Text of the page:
Having settled on the Australian continent for over 40,000 years and protected by their geographical isolation, the Aborigines develop a social structure and religious system particularly rich and complex, compared to a “relatively simple” economy based on hunting and agriculture, also due to the environmental situation. Even today, ethnologists and mathematicians still wonder about the complexity of their world outlook and their organisation of society and kinship.
The settlement of a British penal colony in Port Jackson (the future city of Sydney) in 1788 marks the beginning of a long history of conflicts, aimed to dispossess the Aborigines of their lands and to annihilate a culture so symbiotically connected to the native land.
In 1992 the Aborigines were recognised the right to claim ownership of the land to which they were bound by an ancestral bond; such a right, though, is basically null, considering the requirement to document an uninterrupted relationship with the territories claimed. Forcibly moved away from the native land of their ancestors and prevented from returning there, today many Aboriginal groups cannot prove this relationship.
The exhibition area dedicated to Australian Aborigines, which is part of the permanent itinerary of the Museum of World Cultures, has been expanded thanks to the integration of video interviews and materials resulting from the collaboration with the Aboriginal Archives in Italy project. The Italian researcher in Sydney Monica Galassi has created a space for mutual collaboration through a digital participatory platform where Aboriginal communities, researchers and Italian and international institutions can consult a small sample of the archival material present in Italian institutions to reconnect this material to the communities of origin.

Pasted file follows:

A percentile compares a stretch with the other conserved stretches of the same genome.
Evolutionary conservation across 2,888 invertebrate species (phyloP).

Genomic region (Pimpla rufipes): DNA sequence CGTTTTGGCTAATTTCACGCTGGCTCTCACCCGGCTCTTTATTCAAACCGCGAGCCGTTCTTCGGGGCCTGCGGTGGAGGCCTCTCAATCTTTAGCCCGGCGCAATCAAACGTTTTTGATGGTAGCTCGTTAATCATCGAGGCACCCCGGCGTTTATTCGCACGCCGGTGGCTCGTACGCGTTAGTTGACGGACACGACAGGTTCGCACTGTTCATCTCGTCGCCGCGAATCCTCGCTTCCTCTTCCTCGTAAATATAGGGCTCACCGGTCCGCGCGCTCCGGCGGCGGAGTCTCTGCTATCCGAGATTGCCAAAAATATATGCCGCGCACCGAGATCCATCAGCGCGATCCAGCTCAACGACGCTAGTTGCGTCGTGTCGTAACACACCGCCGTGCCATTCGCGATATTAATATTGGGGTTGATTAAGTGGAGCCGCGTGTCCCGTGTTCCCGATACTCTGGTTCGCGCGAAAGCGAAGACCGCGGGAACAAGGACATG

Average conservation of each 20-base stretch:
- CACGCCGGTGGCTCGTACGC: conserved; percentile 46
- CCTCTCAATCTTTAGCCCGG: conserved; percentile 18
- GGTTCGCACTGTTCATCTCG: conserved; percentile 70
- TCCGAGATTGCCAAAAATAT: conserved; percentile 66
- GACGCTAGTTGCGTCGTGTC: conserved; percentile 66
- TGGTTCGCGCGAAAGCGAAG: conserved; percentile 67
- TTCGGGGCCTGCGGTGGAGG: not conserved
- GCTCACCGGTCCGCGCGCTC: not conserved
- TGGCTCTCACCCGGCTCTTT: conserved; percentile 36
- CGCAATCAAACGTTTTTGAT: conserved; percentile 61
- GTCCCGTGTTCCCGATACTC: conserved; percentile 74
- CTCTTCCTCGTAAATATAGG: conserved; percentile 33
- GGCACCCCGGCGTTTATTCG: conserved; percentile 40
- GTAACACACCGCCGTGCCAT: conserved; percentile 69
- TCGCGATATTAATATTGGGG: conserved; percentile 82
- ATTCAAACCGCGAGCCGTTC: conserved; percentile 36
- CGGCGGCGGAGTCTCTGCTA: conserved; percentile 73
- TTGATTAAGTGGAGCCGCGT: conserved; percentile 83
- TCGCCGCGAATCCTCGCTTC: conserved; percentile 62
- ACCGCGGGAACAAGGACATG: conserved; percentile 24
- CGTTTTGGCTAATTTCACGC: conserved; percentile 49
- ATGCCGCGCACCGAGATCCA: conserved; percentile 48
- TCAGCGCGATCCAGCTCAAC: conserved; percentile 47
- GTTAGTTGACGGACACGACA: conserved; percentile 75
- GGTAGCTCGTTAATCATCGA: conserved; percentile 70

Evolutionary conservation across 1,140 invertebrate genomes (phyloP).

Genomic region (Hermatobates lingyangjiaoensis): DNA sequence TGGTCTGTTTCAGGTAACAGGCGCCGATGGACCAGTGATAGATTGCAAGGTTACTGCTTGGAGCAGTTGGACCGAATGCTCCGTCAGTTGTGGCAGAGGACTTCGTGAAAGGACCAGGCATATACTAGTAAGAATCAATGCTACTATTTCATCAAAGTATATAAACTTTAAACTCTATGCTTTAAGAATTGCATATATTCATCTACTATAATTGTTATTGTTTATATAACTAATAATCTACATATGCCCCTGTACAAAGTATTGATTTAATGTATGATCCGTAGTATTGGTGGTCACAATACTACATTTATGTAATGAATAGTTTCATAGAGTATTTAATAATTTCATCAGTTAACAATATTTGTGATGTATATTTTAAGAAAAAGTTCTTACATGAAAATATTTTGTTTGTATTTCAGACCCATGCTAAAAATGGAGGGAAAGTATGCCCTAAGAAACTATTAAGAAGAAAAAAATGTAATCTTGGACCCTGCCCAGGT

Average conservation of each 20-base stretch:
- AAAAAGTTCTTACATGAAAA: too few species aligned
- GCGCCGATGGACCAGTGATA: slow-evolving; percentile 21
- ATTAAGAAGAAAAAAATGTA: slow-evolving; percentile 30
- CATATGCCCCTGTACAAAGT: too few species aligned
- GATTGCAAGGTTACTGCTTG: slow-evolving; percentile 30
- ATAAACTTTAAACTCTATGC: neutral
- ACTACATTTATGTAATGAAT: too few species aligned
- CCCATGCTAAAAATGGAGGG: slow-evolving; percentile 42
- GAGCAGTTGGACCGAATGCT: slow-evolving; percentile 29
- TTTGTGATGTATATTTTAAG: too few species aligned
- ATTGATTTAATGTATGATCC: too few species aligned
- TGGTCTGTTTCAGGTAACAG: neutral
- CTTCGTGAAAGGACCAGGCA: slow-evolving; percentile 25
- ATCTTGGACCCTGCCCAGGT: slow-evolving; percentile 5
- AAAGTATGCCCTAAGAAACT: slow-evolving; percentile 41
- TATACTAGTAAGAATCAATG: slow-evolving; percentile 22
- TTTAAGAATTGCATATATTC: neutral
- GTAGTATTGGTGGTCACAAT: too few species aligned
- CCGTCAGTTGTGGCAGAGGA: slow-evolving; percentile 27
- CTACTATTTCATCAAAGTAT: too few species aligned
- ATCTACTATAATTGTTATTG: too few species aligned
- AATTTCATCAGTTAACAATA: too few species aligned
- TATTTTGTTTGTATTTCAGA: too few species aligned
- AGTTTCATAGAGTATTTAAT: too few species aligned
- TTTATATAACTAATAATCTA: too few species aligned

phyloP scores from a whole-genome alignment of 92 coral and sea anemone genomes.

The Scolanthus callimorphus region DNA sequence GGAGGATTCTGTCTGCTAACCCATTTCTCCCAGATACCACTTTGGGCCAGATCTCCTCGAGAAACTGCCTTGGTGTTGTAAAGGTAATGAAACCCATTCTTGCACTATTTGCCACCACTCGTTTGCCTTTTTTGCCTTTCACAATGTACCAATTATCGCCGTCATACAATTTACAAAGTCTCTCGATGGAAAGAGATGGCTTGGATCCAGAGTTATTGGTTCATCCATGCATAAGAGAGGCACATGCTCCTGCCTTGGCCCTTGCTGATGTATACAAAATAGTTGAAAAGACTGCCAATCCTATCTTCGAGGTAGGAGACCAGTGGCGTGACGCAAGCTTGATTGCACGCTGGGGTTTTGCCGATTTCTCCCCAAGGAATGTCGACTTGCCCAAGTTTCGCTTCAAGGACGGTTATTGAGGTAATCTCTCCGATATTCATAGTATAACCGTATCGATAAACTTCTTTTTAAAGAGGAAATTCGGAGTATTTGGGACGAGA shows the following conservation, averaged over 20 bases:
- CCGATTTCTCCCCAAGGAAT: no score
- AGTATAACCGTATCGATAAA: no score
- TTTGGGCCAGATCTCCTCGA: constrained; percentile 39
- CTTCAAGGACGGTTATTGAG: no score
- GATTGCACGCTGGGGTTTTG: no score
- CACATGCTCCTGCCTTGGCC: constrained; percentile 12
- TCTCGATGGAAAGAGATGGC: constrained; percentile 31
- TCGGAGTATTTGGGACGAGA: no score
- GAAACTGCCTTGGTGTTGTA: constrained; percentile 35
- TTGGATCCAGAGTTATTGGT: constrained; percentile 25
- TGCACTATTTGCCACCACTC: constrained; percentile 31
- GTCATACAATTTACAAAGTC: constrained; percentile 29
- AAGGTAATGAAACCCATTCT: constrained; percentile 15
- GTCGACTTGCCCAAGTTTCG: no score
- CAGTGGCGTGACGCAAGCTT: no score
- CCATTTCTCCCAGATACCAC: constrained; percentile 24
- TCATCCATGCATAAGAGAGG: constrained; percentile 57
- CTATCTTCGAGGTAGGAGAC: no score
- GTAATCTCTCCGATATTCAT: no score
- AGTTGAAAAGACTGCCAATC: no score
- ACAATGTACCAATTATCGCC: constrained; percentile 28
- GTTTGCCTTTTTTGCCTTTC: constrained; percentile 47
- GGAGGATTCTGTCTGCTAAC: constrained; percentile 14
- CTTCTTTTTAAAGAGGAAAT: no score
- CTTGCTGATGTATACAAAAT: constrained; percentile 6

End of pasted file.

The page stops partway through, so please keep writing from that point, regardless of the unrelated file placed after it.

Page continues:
This project aims to create a space for shared research, but above all a space for dialogue and the development of long-term relationships. The collaboration with Marika Duczynski (Aboriginal cultural advisor of the Gamilaraay group) has highlighted how the documentation is precious because it is connected to living people and vibrant cultures. It allows to show these images to the public in a culturally respectful way, unlike what has always happened in the past.
The "land acknowledgment", which completes the installation of the area by stating that the rights of Aboriginal peoples over their lands were never ceded even after colonization throughout the violent process of invasion and dispossession, recognizes the profound link that the first inhabitants have with the territories they have been taking care of for millennia and it is an act of respect practiced in contemporary Australian society.